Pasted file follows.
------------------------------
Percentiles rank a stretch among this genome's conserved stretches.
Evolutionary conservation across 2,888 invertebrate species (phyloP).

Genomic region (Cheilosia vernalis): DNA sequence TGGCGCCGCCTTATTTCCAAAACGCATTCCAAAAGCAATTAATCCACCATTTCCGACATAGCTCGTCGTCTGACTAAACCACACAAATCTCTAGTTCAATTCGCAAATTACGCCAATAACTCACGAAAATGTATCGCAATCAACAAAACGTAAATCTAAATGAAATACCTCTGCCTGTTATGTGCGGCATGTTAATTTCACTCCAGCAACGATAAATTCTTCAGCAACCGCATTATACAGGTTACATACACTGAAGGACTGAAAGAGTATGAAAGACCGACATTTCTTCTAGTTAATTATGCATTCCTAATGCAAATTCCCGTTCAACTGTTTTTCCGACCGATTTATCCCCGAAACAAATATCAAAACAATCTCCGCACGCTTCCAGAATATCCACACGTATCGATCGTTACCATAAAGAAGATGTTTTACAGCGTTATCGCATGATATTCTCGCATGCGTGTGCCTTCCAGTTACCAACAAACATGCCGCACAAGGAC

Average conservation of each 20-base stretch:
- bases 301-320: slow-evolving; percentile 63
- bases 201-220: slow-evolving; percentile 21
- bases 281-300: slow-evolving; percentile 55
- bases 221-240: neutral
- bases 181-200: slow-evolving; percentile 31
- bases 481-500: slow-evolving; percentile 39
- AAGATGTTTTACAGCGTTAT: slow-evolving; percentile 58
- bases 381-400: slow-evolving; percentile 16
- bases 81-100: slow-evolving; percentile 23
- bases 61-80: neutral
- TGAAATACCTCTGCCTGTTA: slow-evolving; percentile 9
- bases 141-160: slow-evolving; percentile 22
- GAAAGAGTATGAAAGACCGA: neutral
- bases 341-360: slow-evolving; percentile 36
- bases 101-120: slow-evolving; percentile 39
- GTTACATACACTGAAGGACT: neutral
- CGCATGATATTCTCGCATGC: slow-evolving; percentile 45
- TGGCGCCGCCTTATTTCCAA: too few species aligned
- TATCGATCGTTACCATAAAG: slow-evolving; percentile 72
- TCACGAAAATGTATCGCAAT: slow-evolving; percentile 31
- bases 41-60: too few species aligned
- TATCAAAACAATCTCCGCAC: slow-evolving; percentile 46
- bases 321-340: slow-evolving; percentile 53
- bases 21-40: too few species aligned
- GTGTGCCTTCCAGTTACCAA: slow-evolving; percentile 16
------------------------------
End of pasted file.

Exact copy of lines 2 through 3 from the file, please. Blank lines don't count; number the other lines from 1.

Evolutionary conservation across 2,888 invertebrate species (phyloP).

Genomic region (Cheilosia vernalis): DNA sequence TGGCGCCGCCTTATTTCCAAAACGCATTCCAAAAGCAATTAATCCACCATTTCCGACATAGCTCGTCGTCTGACTAAACCACACAAATCTCTAGTTCAATTCGCAAATTACGCCAATAACTCACGAAAATGTATCGCAATCAACAAAACGTAAATCTAAATGAAATACCTCTGCCTGTTATGTGCGGCATGTTAATTTCACTCCAGCAACGATAAATTCTTCAGCAACCGCATTATACAGGTTACATACACTGAAGGACTGAAAGAGTATGAAAGACCGACATTTCTTCTAGTTAATTATGCATTCCTAATGCAAATTCCCGTTCAACTGTTTTTCCGACCGATTTATCCCCGAAACAAATATCAAAACAATCTCCGCACGCTTCCAGAATATCCACACGTATCGATCGTTACCATAAAGAAGATGTTTTACAGCGTTATCGCATGATATTCTCGCATGCGTGTGCCTTCCAGTTACCAACAAACATGCCGCACAAGGAC